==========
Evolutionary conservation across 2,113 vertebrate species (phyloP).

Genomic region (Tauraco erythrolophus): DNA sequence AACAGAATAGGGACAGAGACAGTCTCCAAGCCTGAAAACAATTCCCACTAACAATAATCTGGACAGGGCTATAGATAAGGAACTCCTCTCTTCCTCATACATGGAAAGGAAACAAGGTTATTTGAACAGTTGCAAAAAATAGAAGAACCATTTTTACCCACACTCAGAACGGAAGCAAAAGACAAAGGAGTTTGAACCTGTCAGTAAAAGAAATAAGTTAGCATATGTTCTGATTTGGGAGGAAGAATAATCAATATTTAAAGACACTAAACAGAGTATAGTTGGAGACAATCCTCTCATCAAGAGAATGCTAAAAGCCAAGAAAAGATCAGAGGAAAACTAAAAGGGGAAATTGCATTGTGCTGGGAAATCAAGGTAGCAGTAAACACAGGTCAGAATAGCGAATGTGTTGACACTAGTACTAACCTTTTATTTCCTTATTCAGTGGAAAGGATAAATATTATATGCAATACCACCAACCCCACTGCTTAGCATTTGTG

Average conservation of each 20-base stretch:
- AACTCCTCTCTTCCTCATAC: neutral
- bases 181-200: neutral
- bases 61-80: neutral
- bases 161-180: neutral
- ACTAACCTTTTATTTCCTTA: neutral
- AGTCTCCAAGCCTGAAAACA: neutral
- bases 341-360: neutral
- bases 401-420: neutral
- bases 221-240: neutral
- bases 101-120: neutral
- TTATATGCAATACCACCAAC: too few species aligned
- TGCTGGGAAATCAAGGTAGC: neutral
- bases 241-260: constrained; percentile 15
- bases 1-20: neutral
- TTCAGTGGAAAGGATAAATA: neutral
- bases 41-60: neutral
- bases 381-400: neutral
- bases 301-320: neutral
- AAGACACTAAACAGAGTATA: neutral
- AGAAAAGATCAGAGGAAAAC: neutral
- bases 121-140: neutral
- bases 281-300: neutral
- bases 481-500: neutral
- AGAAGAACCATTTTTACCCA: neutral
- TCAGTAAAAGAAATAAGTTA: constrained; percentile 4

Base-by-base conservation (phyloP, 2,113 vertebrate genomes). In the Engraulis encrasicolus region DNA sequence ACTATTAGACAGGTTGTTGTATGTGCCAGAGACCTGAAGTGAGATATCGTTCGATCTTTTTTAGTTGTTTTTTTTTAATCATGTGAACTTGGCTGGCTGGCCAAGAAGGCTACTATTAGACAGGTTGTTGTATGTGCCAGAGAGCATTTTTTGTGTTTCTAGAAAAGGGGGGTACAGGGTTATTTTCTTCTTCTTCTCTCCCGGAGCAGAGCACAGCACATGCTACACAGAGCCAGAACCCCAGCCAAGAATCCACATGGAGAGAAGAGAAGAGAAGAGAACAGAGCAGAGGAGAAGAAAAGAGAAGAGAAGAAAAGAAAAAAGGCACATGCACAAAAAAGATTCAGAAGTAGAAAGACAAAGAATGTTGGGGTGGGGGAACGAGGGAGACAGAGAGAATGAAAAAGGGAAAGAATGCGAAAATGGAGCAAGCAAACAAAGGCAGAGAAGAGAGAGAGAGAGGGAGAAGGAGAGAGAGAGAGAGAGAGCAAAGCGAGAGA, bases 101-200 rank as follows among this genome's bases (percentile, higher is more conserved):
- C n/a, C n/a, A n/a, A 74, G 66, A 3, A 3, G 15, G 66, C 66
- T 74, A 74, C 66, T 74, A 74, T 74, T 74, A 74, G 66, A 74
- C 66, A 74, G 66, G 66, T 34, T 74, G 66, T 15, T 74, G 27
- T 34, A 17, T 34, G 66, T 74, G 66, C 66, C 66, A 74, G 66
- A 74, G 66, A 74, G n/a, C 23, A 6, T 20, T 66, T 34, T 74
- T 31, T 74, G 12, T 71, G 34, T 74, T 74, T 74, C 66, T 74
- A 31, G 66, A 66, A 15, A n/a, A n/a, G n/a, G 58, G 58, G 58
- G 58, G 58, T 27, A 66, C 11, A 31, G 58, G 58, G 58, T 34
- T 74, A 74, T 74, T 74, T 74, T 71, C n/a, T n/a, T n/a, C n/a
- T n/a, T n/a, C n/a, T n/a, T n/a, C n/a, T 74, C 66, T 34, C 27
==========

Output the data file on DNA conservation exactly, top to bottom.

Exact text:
Evolutionary conservation across 2,113 vertebrate species (phyloP).

Genomic region (Tauraco erythrolophus): DNA sequence AACAGAATAGGGACAGAGACAGTCTCCAAGCCTGAAAACAATTCCCACTAACAATAATCTGGACAGGGCTATAGATAAGGAACTCCTCTCTTCCTCATACATGGAAAGGAAACAAGGTTATTTGAACAGTTGCAAAAAATAGAAGAACCATTTTTACCCACACTCAGAACGGAAGCAAAAGACAAAGGAGTTTGAACCTGTCAGTAAAAGAAATAAGTTAGCATATGTTCTGATTTGGGAGGAAGAATAATCAATATTTAAAGACACTAAACAGAGTATAGTTGGAGACAATCCTCTCATCAAGAGAATGCTAAAAGCCAAGAAAAGATCAGAGGAAAACTAAAAGGGGAAATTGCATTGTGCTGGGAAATCAAGGTAGCAGTAAACACAGGTCAGAATAGCGAATGTGTTGACACTAGTACTAACCTTTTATTTCCTTATTCAGTGGAAAGGATAAATATTATATGCAATACCACCAACCCCACTGCTTAGCATTTGTG

Average conservation of each 20-base stretch:
- AACTCCTCTCTTCCTCATAC: neutral
- bases 181-200: neutral
- bases 61-80: neutral
- bases 161-180: neutral
- ACTAACCTTTTATTTCCTTA: neutral
- AGTCTCCAAGCCTGAAAACA: neutral
- bases 341-360: neutral
- bases 401-420: neutral
- bases 221-240: neutral
- bases 101-120: neutral
- TTATATGCAATACCACCAAC: too few species aligned
- TGCTGGGAAATCAAGGTAGC: neutral
- bases 241-260: constrained; percentile 15
- bases 1-20: neutral
- TTCAGTGGAAAGGATAAATA: neutral
- bases 41-60: neutral
- bases 381-400: neutral
- bases 301-320: neutral
- AAGACACTAAACAGAGTATA: neutral
- AGAAAAGATCAGAGGAAAAC: neutral
- bases 121-140: neutral
- bases 281-300: neutral
- bases 481-500: neutral
- AGAAGAACCATTTTTACCCA: neutral
- TCAGTAAAAGAAATAAGTTA: constrained; percentile 4

Base-by-base conservation (phyloP, 2,113 vertebrate genomes). In the Engraulis encrasicolus region DNA sequence ACTATTAGACAGGTTGTTGTATGTGCCAGAGACCTGAAGTGAGATATCGTTCGATCTTTTTTAGTTGTTTTTTTTTAATCATGTGAACTTGGCTGGCTGGCCAAGAAGGCTACTATTAGACAGGTTGTTGTATGTGCCAGAGAGCATTTTTTGTGTTTCTAGAAAAGGGGGGTACAGGGTTATTTTCTTCTTCTTCTCTCCCGGAGCAGAGCACAGCACATGCTACACAGAGCCAGAACCCCAGCCAAGAATCCACATGGAGAGAAGAGAAGAGAAGAGAACAGAGCAGAGGAGAAGAAAAGAGAAGAGAAGAAAAGAAAAAAGGCACATGCACAAAAAAGATTCAGAAGTAGAAAGACAAAGAATGTTGGGGTGGGGGAACGAGGGAGACAGAGAGAATGAAAAAGGGAAAGAATGCGAAAATGGAGCAAGCAAACAAAGGCAGAGAAGAGAGAGAGAGAGGGAGAAGGAGAGAGAGAGAGAGAGAGCAAAGCGAGAGA, bases 101-200 rank as follows among this genome's bases (percentile, higher is more conserved):
- C n/a, C n/a, A n/a, A 74, G 66, A 3, A 3, G 15, G 66, C 66
- T 74, A 74, C 66, T 74, A 74, T 74, T 74, A 74, G 66, A 74
- C 66, A 74, G 66, G 66, T 34, T 74, G 66, T 15, T 74, G 27
- T 34, A 17, T 34, G 66, T 74, G 66, C 66, C 66, A 74, G 66
- A 74, G 66, A 74, G n/a, C 23, A 6, T 20, T 66, T 34, T 74
- T 31, T 74, G 12, T 71, G 34, T 74, T 74, T 74, C 66, T 74
- A 31, G 66, A 66, A 15, A n/a, A n/a, G n/a, G 58, G 58, G 58
- G 58, G 58, T 27, A 66, C 11, A 31, G 58, G 58, G 58, T 34
- T 74, A 74, T 74, T 74, T 74, T 71, C n/a, T n/a, T n/a, C n/a
- T n/a, T n/a, C n/a, T n/a, T n/a, C n/a, T 74, C 66, T 34, C 27